Also note that many typically functional style concepts (cons) aren’t all that great in a multi-core setting either as Guy Steele points out in his talk (http://www.infoq.com/presentations/Thinking-Parallel-Programming).

Easier-to-use effect systems might be a big part of the solution. Perhaps an effect system could be used for type interference and type checking as well.

]]>Although I have to disagree that “object.Method” is preferable to “Method object”. Even conceptually, it’s nonsensical for single-receiver objects to support binary methods. The preferred-receiver paradigm just breaks down too quickly because selecting overloads based on multiple arguments is just necessary.

That said, the syntactic convenience of being able to place the verb after the subject is very nice, as C#’s LINQ extensions demonstrate. But Haskell can do this as well with it’s `function` quotation syntax.

]]>As has been suggested above, there is a difference between STARTING with a sorted sequence (as this example does) and actually sorting a list that wasn’t in sequence to begin with. Repeating this, by starting with a random sequence and THEN ordering it gives the opposite result (output and modified script):

Unsorted, Sequential List : 0.1790

Shuffled, Sequential List : 0.2650

Unsorted, Random List : 0.1820

Sorted, Random List : 0.2640

—————————————————————————

Final results: UNSORTED list loops FASTER than re-ordered list

both sorting & shuffling RE-ORDER the list & SLOW looping

—————————————————————————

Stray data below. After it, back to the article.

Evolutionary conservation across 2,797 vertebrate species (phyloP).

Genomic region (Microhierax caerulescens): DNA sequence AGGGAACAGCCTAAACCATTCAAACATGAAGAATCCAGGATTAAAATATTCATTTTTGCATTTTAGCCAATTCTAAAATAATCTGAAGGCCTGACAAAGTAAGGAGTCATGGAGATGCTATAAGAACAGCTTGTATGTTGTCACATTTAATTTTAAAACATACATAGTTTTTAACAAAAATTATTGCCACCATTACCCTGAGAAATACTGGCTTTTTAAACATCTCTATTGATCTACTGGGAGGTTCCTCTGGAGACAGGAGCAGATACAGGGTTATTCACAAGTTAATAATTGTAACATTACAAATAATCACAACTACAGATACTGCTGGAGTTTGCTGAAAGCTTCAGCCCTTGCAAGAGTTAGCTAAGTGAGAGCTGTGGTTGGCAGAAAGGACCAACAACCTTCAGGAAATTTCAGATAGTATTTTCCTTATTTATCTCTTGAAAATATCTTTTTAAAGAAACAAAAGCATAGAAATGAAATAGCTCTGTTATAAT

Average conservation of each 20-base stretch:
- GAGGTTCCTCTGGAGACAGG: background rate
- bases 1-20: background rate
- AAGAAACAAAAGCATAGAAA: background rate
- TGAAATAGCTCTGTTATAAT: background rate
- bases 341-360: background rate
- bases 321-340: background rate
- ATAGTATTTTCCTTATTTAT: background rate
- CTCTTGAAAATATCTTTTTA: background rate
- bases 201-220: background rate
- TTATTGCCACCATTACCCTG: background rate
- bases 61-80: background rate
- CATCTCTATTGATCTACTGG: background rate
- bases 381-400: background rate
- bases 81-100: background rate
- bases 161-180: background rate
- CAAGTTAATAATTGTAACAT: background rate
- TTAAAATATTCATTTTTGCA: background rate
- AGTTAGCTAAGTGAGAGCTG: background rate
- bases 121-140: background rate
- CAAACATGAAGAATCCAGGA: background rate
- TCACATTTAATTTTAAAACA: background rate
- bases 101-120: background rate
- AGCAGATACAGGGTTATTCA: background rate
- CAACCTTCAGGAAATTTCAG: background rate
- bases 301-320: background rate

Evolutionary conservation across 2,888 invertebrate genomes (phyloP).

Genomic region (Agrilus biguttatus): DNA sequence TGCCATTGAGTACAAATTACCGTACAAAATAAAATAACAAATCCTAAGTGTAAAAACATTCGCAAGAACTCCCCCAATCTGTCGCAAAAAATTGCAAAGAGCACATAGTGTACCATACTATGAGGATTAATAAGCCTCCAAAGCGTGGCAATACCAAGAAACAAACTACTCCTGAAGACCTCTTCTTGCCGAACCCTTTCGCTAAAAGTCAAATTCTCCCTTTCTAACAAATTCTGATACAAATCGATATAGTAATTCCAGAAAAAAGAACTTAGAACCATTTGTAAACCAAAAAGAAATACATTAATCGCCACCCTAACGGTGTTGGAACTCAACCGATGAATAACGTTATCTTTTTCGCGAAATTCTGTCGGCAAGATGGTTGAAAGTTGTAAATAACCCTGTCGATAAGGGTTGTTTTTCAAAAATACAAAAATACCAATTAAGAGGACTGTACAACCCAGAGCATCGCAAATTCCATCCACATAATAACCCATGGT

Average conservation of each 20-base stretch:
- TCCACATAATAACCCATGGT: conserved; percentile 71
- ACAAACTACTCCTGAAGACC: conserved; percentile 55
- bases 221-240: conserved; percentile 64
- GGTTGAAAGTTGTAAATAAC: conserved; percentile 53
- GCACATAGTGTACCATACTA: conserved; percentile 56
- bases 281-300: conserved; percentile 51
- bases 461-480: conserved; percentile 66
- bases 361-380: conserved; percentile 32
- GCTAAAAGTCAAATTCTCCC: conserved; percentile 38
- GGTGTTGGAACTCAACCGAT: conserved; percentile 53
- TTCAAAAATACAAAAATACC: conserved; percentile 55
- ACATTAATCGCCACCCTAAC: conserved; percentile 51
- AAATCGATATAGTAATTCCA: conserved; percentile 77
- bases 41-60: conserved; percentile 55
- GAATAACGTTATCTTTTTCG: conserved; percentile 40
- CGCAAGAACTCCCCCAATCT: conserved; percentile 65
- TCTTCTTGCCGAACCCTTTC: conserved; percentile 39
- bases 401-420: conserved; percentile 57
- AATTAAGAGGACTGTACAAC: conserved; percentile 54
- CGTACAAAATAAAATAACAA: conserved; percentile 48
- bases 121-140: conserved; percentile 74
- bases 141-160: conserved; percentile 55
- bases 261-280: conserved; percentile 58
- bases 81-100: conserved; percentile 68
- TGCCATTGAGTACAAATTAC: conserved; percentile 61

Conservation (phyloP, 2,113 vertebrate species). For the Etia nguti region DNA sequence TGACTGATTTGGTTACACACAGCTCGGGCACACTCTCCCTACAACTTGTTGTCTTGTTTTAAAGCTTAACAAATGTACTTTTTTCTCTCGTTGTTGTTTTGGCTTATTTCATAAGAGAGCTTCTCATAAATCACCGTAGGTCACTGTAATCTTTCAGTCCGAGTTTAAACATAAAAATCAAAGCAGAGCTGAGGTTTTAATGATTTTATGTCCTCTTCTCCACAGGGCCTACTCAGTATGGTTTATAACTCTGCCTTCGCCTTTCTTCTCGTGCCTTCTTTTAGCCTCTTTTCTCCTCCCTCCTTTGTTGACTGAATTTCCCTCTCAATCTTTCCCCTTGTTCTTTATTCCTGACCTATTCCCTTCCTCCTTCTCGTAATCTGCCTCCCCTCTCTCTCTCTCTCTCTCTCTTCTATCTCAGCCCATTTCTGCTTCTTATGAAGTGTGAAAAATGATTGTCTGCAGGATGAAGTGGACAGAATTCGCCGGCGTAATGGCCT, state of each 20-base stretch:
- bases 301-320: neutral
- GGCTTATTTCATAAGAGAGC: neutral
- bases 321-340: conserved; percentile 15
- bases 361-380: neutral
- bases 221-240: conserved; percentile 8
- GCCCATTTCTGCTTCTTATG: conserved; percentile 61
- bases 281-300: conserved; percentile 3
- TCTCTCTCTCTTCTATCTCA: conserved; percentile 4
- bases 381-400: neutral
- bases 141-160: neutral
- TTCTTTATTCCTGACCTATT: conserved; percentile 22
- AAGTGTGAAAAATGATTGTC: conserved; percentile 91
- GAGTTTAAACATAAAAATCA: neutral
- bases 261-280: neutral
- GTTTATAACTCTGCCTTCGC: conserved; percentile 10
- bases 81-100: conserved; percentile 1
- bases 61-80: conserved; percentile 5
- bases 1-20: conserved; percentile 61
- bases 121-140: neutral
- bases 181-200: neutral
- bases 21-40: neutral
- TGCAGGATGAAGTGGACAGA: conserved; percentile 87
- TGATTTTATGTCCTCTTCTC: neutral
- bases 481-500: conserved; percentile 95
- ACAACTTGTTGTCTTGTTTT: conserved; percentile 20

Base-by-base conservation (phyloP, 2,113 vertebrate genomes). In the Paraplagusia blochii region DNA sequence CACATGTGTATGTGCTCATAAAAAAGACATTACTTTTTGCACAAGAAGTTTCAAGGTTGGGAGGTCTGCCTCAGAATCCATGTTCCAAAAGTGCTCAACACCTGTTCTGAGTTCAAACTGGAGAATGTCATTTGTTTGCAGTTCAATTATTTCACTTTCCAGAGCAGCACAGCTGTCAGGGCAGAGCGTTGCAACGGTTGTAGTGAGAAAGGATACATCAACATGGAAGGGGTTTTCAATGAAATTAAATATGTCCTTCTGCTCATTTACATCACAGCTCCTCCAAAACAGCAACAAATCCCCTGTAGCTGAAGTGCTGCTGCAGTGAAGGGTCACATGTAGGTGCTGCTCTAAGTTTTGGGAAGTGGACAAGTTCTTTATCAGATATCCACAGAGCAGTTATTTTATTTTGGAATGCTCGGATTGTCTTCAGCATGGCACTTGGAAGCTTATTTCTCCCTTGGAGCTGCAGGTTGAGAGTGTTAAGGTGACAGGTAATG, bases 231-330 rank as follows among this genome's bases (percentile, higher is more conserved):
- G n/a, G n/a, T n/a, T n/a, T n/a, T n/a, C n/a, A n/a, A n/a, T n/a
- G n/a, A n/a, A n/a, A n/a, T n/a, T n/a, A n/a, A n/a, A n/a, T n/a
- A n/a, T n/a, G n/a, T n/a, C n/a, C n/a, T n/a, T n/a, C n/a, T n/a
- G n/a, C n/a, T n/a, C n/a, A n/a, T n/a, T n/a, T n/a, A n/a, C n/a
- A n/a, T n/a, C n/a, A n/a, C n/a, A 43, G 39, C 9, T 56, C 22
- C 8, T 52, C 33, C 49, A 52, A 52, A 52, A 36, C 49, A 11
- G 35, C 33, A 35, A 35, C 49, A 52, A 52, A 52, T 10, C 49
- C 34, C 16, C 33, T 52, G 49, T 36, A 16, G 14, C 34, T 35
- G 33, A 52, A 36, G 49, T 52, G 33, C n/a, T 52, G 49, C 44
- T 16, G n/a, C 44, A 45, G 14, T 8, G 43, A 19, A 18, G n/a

# Script to test whether looping is faster through and unsorted or a sorted list

# Final results: UNSORTED list loops FASTER than re-ordered list

# both sorting & shuffling RE-ORDER the list & SLOW looping

import time

import random

# The original test is WRONG

# – the original list is an UNSORTED list of sequential integers

# (see below: this in NOT the same as a SORTED list of random integers

a = [i for i in range(1000000)]

sum = 0

t1 = time.time()

for i in a:

sum = sum + i

t2 = time.time()

print (‘%-30s: %.4f’ % (‘Unsorted, Sequential List’, t2-t1))

a = [i for i in range(1000000)]

random.shuffle(a)

sum = 0

t1 = time.time()

for i in a:

sum = sum + i

t2 = time.time()

print (‘%-30s: %.4f’ % (‘Shuffled, Sequential List’, t2-t1))

# The CORRECTED test starts with an UNSORTED list of RANDOM integers

# – then the list is sorted and looping is timed again

# The unsorted list (of a random sequence) processes faster

a = []

for i in range(0, 1000000):

a += [random.randint(0, 1000000)]

sum = 0

t1 = time.time()

for i in a:

sum = sum + i

t2 = time.time()

print (‘%-30s: %.4f’ % (‘Unsorted, Random List’, t2-t1))

a.sort()

sum = 0

t1 = time.time()

for i in a:

sum = sum + i

t2 = time.time()

print (‘%-30s: %.4f’ % (‘Sorted, Random List’, t2-t1))

print(”’

—————————————————————————

Final results: UNSORTED list loops FASTER than re-ordered list

both sorting & shuffling RE-ORDER the list & SLOW looping

—————————————————————————

”’)